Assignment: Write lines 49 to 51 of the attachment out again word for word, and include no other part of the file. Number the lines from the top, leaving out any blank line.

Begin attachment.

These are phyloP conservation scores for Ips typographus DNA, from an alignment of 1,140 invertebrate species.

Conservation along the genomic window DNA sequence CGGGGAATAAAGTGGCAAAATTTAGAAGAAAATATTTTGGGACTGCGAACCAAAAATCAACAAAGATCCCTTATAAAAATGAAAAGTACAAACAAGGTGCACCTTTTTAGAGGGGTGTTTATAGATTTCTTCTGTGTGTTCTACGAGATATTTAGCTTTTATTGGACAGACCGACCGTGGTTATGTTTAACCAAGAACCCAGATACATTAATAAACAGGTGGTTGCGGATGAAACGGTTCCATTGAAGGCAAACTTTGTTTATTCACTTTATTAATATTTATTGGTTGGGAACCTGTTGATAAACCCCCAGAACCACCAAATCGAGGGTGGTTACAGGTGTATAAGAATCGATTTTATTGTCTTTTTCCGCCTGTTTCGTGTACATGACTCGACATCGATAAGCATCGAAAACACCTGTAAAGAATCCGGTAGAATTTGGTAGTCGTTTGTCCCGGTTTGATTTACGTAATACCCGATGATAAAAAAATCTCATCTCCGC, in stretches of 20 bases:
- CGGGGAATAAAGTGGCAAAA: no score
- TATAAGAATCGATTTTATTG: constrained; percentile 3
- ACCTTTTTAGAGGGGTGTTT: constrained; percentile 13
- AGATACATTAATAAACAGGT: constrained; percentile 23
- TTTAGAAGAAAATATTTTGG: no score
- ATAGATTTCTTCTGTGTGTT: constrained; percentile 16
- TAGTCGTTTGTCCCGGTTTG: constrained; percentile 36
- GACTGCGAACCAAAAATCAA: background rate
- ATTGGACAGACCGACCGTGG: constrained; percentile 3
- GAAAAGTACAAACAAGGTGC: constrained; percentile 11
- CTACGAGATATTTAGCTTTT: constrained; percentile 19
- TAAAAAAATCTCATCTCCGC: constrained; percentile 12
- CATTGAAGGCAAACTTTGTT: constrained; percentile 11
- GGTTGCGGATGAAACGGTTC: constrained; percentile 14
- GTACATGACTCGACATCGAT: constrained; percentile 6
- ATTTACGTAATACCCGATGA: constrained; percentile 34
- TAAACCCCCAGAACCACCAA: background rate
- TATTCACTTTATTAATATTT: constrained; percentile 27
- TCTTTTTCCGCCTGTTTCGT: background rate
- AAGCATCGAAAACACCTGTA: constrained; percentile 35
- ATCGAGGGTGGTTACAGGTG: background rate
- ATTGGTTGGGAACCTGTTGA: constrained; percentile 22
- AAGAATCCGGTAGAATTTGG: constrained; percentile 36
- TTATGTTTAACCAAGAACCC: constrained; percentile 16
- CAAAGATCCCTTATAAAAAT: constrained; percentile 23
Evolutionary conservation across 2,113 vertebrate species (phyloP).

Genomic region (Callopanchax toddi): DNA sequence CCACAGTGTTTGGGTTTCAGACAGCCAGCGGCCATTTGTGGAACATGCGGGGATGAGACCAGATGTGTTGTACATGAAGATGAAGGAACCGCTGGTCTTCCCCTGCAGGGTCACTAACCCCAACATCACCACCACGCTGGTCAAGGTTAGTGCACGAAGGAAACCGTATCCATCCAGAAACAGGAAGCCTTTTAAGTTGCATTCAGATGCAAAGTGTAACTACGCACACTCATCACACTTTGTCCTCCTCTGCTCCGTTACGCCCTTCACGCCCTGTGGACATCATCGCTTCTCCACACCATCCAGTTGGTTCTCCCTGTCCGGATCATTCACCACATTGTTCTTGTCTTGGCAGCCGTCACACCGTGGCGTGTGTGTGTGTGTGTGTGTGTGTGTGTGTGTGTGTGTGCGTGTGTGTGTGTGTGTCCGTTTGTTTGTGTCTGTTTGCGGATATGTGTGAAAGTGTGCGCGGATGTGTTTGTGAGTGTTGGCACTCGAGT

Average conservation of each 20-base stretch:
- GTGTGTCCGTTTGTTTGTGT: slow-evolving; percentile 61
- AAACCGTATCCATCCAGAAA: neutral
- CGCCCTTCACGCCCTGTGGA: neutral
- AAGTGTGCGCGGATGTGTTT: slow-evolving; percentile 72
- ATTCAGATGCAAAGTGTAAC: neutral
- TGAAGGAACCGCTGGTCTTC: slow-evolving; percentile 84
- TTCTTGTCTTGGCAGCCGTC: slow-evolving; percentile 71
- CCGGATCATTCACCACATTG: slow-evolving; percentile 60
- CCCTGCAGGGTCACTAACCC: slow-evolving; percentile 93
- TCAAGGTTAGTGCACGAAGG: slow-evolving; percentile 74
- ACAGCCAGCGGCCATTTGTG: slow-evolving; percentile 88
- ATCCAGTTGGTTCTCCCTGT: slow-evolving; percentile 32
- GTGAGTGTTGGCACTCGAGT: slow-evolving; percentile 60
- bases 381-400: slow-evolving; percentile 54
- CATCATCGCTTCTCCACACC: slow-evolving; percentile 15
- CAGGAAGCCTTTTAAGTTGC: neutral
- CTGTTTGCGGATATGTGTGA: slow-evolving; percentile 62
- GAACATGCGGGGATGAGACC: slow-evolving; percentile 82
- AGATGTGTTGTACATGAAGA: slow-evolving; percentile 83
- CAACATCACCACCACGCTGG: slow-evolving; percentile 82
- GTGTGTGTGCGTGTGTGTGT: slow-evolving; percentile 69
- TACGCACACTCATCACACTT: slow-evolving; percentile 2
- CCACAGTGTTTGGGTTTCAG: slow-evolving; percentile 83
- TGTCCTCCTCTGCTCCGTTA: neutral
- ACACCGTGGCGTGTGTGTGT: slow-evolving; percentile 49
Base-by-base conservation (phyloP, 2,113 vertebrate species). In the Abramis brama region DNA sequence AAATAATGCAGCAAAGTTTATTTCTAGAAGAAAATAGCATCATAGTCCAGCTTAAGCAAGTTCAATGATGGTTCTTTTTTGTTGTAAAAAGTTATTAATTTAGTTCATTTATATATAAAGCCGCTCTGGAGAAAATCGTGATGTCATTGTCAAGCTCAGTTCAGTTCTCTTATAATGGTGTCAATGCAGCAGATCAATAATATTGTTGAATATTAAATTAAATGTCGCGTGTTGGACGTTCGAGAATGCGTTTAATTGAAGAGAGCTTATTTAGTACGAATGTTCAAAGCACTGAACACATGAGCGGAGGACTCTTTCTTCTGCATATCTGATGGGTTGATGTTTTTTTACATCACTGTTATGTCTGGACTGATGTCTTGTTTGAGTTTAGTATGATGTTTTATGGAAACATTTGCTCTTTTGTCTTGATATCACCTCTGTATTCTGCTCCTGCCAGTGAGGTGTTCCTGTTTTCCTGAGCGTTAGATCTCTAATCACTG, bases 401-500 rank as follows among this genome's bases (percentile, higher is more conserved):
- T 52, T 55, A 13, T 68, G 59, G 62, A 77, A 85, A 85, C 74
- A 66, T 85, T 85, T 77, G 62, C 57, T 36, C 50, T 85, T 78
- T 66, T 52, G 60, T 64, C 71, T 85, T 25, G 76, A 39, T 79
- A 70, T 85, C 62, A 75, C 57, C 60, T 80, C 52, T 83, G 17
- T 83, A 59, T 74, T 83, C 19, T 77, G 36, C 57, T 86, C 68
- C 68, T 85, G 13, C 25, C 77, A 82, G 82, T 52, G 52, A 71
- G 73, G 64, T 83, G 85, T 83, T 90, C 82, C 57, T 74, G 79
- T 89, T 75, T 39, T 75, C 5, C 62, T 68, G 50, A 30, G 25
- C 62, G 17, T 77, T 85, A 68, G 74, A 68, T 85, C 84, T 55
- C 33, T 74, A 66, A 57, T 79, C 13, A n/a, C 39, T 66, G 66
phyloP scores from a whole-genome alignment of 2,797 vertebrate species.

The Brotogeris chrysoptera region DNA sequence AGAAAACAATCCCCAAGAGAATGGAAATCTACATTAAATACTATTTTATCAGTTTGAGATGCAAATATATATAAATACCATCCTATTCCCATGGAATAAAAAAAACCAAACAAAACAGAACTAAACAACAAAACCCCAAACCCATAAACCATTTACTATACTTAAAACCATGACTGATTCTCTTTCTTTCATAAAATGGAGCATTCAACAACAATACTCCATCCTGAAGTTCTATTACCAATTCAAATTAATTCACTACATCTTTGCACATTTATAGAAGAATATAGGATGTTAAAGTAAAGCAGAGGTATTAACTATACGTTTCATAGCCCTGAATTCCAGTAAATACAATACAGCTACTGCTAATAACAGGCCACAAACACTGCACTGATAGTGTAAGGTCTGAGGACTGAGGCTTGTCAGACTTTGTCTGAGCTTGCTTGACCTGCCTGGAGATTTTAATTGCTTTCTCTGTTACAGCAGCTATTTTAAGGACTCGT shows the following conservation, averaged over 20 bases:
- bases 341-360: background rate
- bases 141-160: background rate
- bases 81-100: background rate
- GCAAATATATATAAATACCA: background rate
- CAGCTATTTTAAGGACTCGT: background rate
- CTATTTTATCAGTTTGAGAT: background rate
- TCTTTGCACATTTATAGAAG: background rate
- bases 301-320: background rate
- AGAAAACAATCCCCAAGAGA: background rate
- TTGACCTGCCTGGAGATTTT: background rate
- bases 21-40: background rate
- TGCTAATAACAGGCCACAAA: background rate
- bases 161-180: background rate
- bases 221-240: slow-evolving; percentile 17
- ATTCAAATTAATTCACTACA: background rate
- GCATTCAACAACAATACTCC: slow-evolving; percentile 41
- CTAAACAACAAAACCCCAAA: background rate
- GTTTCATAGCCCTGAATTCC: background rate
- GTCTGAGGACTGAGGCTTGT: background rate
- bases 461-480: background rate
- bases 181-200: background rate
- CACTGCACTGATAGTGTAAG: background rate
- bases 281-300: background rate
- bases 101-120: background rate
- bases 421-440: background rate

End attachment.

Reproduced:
- AGATGTGTTGTACATGAAGA: slow-evolving; percentile 83
- CAACATCACCACCACGCTGG: slow-evolving; percentile 82
- GTGTGTGTGCGTGTGTGTGT: slow-evolving; percentile 69